The junior high years - in Paideia's case the seventh and eighth grades - are perhaps the most difficult, challenging, and fascinating of one's life. Physical, intellectual, and emotional changes are rapid and intense at this age. Kids feel that they are no longer mere children, but while they're eager for the greater freedom and responsibility of teenage life, they're apprehensive, too, about the social conflicts and increased academic pressures that lie ahead.
Many education studies have singled out the junior high years as a critical turning point for the development of self-confidence, emotional stability, and positive attitudes toward school and life. The studies point out that American schools have not handled this turning point well, and that many of the problems of American high school students begin with problems not addressed in junior high.
“Adolescence is a period of rapid changes. Between the ages of 12 and 17, for example, one's parents age as much as 20 years.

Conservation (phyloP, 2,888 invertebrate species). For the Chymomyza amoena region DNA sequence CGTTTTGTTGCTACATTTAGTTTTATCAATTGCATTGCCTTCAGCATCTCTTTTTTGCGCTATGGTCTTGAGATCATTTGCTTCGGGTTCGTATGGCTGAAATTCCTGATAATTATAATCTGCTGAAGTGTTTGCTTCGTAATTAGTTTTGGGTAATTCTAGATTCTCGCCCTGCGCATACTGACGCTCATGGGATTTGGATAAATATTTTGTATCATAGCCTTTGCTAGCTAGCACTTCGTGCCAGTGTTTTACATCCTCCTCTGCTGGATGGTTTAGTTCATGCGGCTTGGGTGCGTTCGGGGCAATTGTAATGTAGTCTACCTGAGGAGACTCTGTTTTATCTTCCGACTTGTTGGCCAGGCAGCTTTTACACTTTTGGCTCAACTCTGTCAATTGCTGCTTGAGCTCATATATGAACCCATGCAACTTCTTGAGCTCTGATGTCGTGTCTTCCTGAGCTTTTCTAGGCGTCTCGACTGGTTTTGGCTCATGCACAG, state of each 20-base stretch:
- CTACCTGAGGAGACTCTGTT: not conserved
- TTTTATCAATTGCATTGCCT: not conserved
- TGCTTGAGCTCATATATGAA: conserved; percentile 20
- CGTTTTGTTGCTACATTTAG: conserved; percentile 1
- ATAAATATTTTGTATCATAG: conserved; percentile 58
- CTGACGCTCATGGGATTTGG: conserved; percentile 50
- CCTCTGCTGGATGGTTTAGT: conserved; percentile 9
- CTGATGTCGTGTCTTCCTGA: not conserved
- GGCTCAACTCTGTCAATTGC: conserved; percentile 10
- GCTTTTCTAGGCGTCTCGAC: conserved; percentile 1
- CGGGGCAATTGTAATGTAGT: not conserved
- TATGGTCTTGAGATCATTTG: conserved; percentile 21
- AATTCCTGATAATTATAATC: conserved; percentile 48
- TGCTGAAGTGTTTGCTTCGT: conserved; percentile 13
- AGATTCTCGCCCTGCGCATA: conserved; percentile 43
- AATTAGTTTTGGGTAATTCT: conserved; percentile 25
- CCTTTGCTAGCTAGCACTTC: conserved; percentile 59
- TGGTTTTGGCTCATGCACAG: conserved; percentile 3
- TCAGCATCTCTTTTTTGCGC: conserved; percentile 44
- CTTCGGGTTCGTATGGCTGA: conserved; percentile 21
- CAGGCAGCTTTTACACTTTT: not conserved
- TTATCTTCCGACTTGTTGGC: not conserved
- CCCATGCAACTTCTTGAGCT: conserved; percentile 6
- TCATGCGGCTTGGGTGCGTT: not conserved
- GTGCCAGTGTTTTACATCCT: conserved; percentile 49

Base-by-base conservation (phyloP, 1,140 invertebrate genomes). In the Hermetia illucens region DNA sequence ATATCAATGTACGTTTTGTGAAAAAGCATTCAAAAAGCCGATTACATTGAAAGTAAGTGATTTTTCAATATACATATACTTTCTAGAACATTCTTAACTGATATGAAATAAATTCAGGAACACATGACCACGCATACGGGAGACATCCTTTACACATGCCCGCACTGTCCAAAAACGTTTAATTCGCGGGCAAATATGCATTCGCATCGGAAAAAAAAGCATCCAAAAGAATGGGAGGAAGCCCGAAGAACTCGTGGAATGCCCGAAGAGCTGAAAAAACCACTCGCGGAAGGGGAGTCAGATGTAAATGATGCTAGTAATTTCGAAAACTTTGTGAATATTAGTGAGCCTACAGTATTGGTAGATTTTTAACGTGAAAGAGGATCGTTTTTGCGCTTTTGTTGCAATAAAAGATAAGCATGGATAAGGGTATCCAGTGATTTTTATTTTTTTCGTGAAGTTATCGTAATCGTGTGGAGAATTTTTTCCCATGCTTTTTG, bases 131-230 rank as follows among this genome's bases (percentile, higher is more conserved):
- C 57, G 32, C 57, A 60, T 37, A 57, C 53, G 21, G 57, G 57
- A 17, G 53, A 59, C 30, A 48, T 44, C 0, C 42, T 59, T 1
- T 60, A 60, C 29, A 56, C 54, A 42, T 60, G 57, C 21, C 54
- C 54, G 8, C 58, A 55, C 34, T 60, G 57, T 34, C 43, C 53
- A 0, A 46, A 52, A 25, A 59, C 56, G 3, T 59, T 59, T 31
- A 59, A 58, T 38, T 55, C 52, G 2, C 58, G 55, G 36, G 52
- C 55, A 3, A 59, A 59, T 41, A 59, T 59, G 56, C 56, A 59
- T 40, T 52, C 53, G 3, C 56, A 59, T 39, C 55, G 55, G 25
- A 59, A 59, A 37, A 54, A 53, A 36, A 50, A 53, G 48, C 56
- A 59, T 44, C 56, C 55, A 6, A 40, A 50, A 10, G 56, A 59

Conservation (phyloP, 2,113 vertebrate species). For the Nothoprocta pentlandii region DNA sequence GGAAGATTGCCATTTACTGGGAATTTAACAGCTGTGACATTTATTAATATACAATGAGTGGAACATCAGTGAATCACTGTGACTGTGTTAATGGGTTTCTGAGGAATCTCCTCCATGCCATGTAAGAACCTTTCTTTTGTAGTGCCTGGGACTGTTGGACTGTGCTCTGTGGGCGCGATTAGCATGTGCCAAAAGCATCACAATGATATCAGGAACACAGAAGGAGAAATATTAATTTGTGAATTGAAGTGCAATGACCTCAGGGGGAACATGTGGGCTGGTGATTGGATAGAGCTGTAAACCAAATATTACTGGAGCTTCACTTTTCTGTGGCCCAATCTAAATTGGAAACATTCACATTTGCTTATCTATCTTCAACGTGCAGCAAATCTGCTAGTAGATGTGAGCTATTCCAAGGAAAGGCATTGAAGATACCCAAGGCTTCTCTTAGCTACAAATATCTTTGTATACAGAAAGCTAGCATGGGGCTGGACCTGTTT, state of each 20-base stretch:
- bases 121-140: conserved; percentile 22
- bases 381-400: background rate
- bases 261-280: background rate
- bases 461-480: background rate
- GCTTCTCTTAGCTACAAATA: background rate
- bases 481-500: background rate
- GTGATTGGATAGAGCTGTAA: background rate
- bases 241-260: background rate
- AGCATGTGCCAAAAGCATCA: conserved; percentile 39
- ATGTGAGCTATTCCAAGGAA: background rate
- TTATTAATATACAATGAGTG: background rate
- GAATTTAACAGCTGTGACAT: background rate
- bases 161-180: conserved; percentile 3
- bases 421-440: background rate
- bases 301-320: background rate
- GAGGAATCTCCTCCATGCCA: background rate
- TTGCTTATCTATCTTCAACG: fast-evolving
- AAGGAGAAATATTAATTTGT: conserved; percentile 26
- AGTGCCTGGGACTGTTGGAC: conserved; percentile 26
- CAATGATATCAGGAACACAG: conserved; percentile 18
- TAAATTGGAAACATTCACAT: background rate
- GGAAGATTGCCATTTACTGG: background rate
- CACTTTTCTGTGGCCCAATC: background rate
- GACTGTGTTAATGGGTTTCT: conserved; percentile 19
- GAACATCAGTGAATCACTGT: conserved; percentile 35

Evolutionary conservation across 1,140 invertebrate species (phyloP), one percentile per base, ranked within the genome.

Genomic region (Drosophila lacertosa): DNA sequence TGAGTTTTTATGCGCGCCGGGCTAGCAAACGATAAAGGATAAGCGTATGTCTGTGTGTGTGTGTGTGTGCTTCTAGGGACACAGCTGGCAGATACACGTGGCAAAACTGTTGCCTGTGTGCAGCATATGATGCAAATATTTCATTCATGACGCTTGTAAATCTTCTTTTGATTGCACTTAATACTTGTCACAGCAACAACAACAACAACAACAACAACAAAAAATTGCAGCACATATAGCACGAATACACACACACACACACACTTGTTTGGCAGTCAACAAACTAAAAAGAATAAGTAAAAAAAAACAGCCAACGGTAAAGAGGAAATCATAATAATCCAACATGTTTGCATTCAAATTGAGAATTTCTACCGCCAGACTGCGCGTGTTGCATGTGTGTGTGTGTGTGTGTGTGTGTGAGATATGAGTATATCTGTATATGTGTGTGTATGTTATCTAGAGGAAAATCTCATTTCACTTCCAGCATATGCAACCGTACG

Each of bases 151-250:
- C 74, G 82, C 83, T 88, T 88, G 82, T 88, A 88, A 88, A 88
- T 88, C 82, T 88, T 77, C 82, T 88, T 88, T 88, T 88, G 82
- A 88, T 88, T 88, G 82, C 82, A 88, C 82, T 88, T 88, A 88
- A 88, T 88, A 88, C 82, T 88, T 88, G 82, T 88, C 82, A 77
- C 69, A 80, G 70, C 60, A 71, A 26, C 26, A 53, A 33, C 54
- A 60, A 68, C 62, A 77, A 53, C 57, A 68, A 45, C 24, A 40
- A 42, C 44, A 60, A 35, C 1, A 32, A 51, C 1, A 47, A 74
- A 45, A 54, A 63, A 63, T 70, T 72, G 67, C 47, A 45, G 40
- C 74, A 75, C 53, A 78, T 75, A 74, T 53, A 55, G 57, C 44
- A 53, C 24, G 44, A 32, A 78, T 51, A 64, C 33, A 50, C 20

This tumultuous, in-between age group has long been difficult for schools to handle. Aside from the emotional turmoil, there is a wide range in skills and maturity at this age. Within one class kids who can think and write at a high school or even college level sit side by side with others who are still fairly young intellectually. Even within individual kids there can be extreme fluctuations. To deal with all these competing factors, most studies have recommended smaller, more flexible schools, more individual attention and guidance from teachers, and more opportunities for self-reflection and self-expression.
For 35 years Paideia's junior high has been practicing these principles, and we've developed a program that we think is especially suited for dealing with the needs, concerns, and interests of early adolescents.